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My former boss constantly reminded his team, “It’s all about relationships. Who you work with is more important than where you work or what you do.”

Poor working conditions or office space can be tolerated as long as there is good team spirit. Even unpopular assignments can become rewarding when shared by people who enjoy spending time together. But let team relationships fall apart and every aspect of the job falls apart as well.

When it comes to relationships, serving on a church staff is no different than any other job. People are people. Some are lovable while others are intolerable.

God created each of us with unique personalities, temperaments, likes and dislikes, and ways of receiving and communicating information. While all this uniqueness creates wonderful variety, it also creates the potential for strained relationships – especially when members of the team do not try to get to know and understand each other’s differences.

As a kids minister, the first person you want to invest time getting to know is the pastor. After all, he is the boss, and if you do not have a good relationship with him you are most likely not going to have a good relationship or experience with the church as a whole.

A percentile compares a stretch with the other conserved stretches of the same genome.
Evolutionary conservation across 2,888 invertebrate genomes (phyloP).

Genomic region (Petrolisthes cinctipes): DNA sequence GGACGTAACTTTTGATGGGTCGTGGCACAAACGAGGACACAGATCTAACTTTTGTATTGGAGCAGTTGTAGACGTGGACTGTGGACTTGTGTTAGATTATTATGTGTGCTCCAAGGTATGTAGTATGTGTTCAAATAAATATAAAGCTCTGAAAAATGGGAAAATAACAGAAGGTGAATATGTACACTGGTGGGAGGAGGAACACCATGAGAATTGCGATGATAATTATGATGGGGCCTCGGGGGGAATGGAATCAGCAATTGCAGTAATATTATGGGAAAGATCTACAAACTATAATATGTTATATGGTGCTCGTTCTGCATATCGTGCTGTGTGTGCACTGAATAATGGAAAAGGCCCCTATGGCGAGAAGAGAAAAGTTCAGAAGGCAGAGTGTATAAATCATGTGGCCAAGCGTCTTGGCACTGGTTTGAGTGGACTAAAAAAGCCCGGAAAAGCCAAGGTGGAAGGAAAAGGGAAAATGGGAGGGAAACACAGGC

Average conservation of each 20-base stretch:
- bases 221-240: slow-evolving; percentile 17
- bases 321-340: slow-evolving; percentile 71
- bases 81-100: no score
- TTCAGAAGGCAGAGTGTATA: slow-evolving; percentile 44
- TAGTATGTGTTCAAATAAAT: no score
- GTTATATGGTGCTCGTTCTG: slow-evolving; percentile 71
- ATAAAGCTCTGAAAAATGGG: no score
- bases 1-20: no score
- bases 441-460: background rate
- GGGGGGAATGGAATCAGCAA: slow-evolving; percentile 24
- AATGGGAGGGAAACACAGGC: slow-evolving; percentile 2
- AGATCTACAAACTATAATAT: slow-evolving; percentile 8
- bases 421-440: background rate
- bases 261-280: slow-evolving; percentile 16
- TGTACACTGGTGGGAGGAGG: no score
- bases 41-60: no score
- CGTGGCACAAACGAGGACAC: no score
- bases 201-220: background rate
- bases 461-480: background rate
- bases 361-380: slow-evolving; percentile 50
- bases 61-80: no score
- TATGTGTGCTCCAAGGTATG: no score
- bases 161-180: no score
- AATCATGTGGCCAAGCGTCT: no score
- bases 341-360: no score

The first step towards having a good relationship with your pastor is acknowledging and honoring him as the pastor. He is responsible – both to God and the congregation – for the ministry as a whole. He is the spiritual leader of the church, the kids and workers in your ministry, including you and your family.

Maintaining a good relationship with your pastor includes:

  • Becoming his champion and protector.
  • Making him and his leadership look good.
  • Earning and keeping his trust.
  • Keeping him informed about your ministry.
  • Never allowing him to get blind-sided or caught off guard.
  • Taking issues and concerns directly to him.
  • Putting an end to congregational gospel by refusing to participate.
  • Loving on his wife and kids. Since they are always present, the pastor’s family is often overlooked, under appreciated, and unfairly held to a higher standard than others in the congregation.
  • Praying for him throughout the day every day.

My favorite book on the subject is Leading from the Second Chair: Serving Your Church, Fulfilling Your Role, and Realizing Your Dreams by Mike Bonem and Roger Patterson, and published by Jossey-Bass.

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